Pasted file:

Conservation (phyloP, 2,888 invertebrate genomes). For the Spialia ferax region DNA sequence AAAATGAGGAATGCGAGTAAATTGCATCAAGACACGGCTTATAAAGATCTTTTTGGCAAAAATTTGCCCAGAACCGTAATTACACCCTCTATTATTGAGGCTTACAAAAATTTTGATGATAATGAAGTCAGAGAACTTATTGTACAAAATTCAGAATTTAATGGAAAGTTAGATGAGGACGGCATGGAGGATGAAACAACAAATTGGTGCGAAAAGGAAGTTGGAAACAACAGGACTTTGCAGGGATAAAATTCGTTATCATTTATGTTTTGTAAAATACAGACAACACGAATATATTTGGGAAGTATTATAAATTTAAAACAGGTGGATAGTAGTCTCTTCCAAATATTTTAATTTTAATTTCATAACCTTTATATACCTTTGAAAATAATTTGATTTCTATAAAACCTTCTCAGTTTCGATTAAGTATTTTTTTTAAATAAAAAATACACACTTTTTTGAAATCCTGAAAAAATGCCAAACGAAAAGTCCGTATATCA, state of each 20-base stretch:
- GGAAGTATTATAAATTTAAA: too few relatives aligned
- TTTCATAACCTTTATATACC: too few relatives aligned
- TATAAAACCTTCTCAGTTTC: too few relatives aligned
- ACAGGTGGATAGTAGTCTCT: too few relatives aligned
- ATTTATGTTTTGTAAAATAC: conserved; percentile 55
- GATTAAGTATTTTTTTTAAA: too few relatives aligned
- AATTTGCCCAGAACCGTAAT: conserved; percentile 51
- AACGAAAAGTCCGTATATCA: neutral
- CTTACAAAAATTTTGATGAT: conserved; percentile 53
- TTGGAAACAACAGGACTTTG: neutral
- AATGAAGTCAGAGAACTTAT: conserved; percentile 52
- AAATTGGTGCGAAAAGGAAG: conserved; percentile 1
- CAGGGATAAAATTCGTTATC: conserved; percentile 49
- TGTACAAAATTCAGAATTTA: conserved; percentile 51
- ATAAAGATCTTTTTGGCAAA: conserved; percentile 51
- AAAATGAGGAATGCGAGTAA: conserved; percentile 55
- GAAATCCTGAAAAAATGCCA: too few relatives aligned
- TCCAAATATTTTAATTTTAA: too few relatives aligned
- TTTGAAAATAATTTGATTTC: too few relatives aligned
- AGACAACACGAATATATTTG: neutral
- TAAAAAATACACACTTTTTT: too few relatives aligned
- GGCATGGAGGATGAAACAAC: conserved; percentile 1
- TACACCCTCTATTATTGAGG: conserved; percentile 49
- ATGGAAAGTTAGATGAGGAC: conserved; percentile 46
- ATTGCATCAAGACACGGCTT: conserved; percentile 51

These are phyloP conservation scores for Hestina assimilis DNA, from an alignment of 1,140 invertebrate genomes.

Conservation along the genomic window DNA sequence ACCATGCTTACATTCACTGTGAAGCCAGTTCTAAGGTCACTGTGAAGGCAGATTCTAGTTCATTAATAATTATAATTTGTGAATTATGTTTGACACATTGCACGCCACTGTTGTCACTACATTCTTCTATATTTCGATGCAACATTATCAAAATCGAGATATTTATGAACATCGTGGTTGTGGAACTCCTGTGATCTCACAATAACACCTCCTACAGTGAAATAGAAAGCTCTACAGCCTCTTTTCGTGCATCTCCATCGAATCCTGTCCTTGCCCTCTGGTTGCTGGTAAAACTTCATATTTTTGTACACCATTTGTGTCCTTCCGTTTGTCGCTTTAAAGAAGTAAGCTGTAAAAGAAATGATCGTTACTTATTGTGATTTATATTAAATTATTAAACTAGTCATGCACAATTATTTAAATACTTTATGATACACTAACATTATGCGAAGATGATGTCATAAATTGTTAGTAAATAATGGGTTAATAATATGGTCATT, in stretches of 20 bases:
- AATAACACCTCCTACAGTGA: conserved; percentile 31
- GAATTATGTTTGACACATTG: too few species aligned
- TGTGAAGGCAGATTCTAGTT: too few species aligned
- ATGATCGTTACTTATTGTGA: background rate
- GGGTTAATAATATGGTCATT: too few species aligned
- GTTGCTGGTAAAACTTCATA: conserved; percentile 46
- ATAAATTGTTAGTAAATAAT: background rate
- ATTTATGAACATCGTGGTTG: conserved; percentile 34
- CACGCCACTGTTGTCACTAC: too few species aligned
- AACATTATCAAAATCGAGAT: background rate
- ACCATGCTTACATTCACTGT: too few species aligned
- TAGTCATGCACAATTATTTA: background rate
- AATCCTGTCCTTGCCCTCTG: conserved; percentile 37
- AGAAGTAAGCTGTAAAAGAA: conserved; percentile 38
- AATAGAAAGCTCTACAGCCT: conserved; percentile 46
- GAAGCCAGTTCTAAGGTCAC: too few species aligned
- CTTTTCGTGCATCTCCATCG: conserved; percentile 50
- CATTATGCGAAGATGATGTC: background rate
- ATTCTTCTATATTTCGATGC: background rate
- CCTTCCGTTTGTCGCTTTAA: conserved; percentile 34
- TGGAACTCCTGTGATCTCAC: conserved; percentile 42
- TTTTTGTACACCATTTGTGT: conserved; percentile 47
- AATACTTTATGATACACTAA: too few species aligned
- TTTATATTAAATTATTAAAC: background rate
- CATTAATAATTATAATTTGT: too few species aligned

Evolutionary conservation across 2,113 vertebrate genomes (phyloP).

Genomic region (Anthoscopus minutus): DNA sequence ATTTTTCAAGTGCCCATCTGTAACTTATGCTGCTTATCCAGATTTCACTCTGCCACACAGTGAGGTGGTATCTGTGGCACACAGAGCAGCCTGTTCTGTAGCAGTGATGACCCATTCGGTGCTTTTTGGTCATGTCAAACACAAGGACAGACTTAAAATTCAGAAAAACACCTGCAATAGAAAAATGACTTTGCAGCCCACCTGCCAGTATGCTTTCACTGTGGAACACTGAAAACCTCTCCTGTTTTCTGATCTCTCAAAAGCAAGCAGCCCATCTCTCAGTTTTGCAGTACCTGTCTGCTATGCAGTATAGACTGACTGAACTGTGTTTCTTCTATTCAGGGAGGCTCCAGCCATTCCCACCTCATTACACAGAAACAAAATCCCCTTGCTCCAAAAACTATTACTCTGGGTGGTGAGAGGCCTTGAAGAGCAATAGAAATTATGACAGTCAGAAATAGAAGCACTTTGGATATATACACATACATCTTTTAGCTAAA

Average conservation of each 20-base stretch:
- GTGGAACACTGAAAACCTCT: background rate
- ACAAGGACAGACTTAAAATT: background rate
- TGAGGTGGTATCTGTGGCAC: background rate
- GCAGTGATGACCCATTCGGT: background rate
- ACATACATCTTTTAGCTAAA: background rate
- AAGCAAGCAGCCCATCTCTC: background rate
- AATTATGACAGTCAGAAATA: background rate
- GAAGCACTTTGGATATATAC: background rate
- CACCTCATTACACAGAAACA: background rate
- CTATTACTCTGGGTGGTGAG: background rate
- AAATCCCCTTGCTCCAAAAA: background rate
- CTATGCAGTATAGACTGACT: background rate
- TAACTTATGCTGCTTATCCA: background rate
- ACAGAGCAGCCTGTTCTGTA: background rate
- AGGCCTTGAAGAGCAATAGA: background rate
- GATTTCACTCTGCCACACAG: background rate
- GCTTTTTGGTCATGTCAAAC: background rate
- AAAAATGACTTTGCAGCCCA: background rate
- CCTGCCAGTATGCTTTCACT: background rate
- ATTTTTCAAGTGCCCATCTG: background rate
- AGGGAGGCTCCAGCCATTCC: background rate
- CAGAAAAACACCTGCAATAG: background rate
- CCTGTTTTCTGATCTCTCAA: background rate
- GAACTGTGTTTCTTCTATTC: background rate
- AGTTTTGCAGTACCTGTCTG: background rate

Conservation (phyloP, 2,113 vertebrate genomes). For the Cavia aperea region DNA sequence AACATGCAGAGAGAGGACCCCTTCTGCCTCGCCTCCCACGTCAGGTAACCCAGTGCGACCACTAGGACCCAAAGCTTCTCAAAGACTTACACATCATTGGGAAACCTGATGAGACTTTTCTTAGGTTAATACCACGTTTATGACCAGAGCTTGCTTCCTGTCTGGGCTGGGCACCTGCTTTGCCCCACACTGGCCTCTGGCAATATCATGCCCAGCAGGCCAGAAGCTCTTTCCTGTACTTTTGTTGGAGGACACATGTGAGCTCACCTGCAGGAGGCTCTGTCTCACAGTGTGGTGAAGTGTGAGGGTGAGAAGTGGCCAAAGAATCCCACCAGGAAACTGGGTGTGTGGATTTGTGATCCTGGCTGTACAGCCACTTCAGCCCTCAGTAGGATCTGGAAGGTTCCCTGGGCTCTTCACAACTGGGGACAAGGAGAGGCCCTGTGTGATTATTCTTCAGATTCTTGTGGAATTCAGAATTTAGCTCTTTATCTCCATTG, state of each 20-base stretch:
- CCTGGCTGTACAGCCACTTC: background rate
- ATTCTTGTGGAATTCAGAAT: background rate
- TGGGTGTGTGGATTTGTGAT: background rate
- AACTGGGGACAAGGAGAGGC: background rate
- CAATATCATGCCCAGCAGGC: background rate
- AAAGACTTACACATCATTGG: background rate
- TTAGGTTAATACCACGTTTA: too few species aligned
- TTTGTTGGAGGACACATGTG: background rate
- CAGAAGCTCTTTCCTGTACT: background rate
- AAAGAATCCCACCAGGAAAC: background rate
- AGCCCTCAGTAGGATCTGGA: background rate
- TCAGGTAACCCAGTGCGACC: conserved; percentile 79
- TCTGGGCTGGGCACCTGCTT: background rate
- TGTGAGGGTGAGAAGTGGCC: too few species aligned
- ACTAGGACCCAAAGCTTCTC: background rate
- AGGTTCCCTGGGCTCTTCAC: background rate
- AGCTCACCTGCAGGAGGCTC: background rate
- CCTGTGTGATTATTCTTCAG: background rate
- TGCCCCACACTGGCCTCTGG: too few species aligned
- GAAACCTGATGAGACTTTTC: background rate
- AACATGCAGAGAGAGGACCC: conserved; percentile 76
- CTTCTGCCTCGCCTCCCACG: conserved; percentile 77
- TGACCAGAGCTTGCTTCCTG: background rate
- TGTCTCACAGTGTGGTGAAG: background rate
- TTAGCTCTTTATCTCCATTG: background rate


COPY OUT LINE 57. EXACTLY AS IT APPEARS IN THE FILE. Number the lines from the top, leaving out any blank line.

- GTGGAACACTGAAAACCTCT: background rate